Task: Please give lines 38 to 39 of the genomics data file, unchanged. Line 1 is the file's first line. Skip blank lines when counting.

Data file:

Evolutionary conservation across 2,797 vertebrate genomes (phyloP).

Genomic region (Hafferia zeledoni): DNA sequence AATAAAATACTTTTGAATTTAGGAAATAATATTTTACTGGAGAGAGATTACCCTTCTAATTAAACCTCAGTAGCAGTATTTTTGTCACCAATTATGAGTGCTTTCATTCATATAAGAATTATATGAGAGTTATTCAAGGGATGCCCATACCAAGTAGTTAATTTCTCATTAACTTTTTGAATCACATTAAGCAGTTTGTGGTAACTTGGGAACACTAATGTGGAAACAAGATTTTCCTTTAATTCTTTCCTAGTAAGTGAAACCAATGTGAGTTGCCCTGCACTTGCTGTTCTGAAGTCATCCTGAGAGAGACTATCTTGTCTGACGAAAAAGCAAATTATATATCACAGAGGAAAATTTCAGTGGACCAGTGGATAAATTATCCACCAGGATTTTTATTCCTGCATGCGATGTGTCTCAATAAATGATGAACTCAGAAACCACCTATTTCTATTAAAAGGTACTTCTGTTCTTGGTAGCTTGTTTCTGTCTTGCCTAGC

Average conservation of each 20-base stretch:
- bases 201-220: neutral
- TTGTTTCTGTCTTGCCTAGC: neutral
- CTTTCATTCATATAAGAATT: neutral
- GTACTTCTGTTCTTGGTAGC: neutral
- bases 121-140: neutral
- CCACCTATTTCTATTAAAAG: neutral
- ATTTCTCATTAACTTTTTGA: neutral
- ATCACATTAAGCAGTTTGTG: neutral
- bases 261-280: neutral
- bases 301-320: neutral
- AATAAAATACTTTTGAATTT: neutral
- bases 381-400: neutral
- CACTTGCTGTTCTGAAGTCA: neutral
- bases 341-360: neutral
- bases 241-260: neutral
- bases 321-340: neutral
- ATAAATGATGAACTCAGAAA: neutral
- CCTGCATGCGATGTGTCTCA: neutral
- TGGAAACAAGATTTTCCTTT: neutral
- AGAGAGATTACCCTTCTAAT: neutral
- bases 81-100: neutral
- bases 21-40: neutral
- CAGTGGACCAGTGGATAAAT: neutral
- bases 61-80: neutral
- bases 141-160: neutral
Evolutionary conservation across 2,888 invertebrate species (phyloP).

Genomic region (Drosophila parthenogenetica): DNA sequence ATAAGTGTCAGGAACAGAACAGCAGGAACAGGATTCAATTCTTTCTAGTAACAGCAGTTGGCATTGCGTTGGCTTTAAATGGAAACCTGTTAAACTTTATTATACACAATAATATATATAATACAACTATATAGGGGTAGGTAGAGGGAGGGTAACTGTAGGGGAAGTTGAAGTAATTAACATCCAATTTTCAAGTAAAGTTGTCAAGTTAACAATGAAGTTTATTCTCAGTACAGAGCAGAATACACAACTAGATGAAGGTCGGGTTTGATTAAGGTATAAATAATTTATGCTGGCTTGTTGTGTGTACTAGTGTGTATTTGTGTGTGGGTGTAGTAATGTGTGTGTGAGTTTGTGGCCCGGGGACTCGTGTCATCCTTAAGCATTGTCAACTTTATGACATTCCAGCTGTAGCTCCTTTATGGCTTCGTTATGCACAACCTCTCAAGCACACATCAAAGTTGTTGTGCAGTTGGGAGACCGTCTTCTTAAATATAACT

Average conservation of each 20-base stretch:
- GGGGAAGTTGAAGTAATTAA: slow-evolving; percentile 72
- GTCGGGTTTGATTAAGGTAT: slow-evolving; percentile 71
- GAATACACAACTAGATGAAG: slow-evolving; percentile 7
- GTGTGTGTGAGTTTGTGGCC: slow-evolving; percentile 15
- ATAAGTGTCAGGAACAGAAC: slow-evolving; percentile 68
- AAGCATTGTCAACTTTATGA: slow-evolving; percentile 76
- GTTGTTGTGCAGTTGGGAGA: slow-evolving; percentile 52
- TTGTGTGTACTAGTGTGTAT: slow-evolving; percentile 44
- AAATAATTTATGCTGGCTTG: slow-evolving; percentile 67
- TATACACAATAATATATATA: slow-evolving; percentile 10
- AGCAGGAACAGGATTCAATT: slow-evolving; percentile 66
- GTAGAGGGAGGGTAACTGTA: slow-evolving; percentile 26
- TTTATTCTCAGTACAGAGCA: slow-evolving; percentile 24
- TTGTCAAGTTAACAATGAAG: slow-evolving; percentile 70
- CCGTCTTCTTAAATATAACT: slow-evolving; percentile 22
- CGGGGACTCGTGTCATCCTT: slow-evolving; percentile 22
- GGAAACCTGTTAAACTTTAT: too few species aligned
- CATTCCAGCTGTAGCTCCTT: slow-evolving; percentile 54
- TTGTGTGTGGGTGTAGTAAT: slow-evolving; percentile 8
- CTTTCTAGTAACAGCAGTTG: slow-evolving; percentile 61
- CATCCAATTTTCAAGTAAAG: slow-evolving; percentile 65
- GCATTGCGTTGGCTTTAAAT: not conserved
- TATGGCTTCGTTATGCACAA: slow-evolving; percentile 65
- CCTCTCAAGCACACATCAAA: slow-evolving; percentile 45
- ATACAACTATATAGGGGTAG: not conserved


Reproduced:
- GTTGTTGTGCAGTTGGGAGA: slow-evolving; percentile 52
- TTGTGTGTACTAGTGTGTAT: slow-evolving; percentile 44